In the summer of 1985, he came to Darling asking him if he could give him VHS tapes to send to his family back in Holland. Darling said no, but told Smits that he would say yes if he agreed to do interviews whenever he was asked to next season. The two reached an agreement and Smits did interviews with Darling every time he was asked to the next season.

Over the years, Darling has been fortunate to work with some very talented individuals, but one, in particular, stands out greater than the others. That man is the legendary Mike Breen who is currently the lead announcer for the NBA on ABC and for the New York Knicks on MSG Network. Before Breen was known for those roles and his signature call “BANG!” He started off as a color commentator working alongside Darling calling Marist men’s basketball games. 

Mike Breen (Left) and Dean Darling (right) commentating on 1987 ECAC Men’s Basketball Metro Championship Game

From 1985-91 Darling and Breen were a dynamic duo behind the mic for Marist men’s basketball. To this day, the old duo still has a good relationship, which is evident from the fact that Breen still talks glowingly about Darling. 

In February, Breen did an interview with Center Field, and had this to say about Darling: “He just had a great way of knowing when to talk and knowing when to let the pictures tell the story,” said Breen. “He had a great way of knowing how to build chemistry between the play-by-play and the color analyst.”

Breen is not the only person who has worked with Darling that will vouch for him, and hold him in high esteem. His current partner for Marist men’s basketball games is Steve Eggink, who has been with Darling since 2004. Eggink has a relationship with Darling that dates all the way back to the mid-1980s when Eggink himself was a member of the Marist men’s basketball team.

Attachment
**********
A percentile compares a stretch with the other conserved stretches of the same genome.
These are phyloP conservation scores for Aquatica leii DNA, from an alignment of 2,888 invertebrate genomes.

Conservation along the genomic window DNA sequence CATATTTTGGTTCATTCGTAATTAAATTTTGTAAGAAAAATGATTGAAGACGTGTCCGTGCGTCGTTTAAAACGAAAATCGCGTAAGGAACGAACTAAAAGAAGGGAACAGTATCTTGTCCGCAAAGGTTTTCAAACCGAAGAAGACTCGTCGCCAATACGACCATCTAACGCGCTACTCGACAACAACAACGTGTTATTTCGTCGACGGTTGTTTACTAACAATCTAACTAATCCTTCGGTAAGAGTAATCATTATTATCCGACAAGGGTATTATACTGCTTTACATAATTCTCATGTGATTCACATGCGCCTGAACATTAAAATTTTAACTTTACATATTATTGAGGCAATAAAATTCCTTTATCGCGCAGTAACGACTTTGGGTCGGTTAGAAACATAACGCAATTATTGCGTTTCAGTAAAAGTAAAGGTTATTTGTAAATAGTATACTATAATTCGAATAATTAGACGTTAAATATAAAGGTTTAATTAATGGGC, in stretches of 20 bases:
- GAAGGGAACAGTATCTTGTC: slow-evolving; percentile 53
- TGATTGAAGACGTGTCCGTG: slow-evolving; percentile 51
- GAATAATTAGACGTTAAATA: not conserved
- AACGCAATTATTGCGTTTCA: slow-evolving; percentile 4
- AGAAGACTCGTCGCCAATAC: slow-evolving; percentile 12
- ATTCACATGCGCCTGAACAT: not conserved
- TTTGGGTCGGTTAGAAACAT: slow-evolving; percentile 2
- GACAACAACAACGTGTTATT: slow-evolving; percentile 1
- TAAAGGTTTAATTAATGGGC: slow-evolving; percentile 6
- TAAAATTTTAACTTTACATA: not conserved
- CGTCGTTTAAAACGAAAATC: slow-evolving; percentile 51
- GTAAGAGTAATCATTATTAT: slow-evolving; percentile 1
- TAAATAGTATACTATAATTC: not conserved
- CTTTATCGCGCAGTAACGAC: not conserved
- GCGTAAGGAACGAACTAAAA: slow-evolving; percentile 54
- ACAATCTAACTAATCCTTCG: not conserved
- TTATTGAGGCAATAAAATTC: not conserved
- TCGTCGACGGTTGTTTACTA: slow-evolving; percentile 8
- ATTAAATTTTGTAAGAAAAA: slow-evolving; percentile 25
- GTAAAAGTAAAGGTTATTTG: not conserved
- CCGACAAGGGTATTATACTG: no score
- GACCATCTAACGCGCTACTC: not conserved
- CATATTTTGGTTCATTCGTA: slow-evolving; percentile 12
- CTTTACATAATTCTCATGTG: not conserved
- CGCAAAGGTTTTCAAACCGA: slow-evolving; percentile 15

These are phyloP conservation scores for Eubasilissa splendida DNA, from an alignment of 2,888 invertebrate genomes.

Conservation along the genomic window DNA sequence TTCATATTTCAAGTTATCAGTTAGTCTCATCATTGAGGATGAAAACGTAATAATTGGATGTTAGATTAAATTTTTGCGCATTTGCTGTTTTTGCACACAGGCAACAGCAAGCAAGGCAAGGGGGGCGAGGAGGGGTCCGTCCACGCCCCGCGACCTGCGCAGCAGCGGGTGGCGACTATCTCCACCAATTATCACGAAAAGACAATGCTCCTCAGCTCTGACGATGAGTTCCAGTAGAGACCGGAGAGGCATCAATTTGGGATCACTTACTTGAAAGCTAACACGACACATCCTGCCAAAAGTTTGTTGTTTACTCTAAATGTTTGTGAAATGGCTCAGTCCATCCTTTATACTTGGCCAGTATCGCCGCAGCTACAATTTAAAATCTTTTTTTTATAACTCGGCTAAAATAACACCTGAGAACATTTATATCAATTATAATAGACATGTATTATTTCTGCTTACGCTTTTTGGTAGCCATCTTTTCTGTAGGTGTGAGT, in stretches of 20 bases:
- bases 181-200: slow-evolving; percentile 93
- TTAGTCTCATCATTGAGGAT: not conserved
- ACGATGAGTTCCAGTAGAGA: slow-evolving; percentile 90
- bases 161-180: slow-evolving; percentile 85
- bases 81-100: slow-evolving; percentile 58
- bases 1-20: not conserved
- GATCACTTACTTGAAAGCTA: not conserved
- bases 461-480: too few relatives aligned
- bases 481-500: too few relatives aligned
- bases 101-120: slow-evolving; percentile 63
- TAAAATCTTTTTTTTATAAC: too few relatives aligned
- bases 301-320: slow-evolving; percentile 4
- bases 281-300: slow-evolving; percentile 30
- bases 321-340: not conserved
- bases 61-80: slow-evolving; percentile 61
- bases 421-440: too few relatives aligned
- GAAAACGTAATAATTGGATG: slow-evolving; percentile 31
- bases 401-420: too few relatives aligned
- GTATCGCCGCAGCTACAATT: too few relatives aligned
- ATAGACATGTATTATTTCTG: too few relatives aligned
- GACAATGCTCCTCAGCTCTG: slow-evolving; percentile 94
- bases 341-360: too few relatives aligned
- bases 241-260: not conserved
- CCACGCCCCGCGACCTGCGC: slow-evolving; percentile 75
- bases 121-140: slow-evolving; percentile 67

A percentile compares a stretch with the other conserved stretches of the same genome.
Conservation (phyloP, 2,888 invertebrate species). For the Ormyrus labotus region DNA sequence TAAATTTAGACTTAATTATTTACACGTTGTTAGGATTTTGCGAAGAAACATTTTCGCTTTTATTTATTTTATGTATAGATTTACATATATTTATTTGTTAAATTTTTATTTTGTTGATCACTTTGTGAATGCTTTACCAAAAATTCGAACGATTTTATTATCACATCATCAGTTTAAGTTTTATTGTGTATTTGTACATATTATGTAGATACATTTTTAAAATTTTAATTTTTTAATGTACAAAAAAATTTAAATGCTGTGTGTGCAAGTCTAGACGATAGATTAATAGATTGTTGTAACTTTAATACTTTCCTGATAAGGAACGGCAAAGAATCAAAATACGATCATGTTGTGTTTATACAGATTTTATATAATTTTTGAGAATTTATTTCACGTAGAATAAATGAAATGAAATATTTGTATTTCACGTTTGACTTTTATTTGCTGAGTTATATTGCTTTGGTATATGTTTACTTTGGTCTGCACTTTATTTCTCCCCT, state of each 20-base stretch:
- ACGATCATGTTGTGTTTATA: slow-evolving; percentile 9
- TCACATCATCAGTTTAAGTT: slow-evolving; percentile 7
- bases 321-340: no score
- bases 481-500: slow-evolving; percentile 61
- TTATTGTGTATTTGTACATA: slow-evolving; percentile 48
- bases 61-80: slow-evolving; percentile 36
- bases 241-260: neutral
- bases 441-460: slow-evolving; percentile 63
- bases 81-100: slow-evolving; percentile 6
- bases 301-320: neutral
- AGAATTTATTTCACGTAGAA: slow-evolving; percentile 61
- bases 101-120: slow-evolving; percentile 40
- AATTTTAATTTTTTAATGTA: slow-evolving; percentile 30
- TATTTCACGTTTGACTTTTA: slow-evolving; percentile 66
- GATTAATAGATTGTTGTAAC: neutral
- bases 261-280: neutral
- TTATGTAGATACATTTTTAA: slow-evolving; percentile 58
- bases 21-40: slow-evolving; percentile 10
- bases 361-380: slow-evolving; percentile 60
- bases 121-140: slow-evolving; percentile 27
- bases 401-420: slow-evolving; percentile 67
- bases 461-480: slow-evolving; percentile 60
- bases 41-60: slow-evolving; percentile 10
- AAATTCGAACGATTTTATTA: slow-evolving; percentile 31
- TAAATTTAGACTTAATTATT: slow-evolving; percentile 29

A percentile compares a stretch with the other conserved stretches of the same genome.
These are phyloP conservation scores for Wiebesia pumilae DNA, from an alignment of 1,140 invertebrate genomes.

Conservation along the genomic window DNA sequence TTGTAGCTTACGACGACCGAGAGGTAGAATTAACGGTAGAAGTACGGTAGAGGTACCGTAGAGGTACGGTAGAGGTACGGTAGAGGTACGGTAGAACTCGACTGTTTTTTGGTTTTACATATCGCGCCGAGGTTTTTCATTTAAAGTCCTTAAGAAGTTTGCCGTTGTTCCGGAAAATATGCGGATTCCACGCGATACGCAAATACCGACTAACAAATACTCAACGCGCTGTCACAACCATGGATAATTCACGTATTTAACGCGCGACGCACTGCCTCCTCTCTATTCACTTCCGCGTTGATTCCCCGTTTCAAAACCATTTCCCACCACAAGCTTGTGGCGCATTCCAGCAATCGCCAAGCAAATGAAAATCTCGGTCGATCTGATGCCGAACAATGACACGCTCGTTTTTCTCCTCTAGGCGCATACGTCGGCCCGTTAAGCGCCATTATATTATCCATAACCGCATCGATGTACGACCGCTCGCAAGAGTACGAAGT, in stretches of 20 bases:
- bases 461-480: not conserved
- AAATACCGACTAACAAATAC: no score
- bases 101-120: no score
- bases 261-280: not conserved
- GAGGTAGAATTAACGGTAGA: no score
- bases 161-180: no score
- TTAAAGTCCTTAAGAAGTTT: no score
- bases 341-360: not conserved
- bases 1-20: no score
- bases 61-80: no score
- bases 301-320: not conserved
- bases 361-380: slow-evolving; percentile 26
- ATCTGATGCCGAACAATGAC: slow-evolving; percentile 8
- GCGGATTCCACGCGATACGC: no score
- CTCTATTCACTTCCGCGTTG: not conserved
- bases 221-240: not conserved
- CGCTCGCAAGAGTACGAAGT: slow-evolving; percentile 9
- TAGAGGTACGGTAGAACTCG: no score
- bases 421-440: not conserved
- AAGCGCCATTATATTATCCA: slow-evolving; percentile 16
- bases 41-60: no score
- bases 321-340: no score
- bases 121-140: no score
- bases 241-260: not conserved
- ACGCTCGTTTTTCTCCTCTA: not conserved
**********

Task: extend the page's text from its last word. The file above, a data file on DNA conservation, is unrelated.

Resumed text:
“A consummate professional,” Eggink said of Darling. “He’s always very, very well prepared and that’s first and foremost as a broadcaster, in broadcasting, if you’re not prepared to do your work, each and every game, your career is going to be short-lived. You have to be well prepared and Dean is always prepared to the nth degree.” 

Darling and Eggink have worked together for 18 years, and over the course of that time, their job working alongside each other has developed into a genuine friendship. “It’s nice to work with a friend that you genuinely get along with and enjoy spending time with,” said Eggink. “I just love basketball, it’s been such a big part of my life, and when you share games with someone who has the passion about basketball, that’s very refreshing.”

Geoff Brault has been doing play-by-play for Marist College athletics since he was a student at the school starting in 2007. He met Darling when he was a student and has been friends with him ever since. Although they have never worked together, primarily because they have the same job as play-by-play announcers.

“I think the most important thing to get across is that as good as Dean is as a broadcaster, I think his career speaks for itself,” said Brault. “He’s a better human being, he’s a better person, and you don’t always get that in the broadcast business because there’s a lot of ego.” 

At 68 years old, Darling admits there are times when he contemplates and thinks about retirement, even though he tries not to think about it. He believes that when his two children start to have families of their own, that will be his time to hang it up and pass the baton to someone else.

“I’m still an eager beaver when it comes to doing the games,” Darling said. “It’s something that I really look forward to and it’s a grind from mid-July until early March. Sometimes I wonder, ‘how did I do it? How did I be a dad? How did I do football, basketball, sell advertising on TV for 38 years?’ And I was like, how did I do that?” 

“I said I’m gonna retire when I do the perfect game; that’s never gonna happen,” Darling concluded. When the time comes for Darling to pass the mic over to someone else, that person will have some huge shoes to fill.

Edited by Jonathan Kinane and Ricardo Martinez

Photo from Dean Darling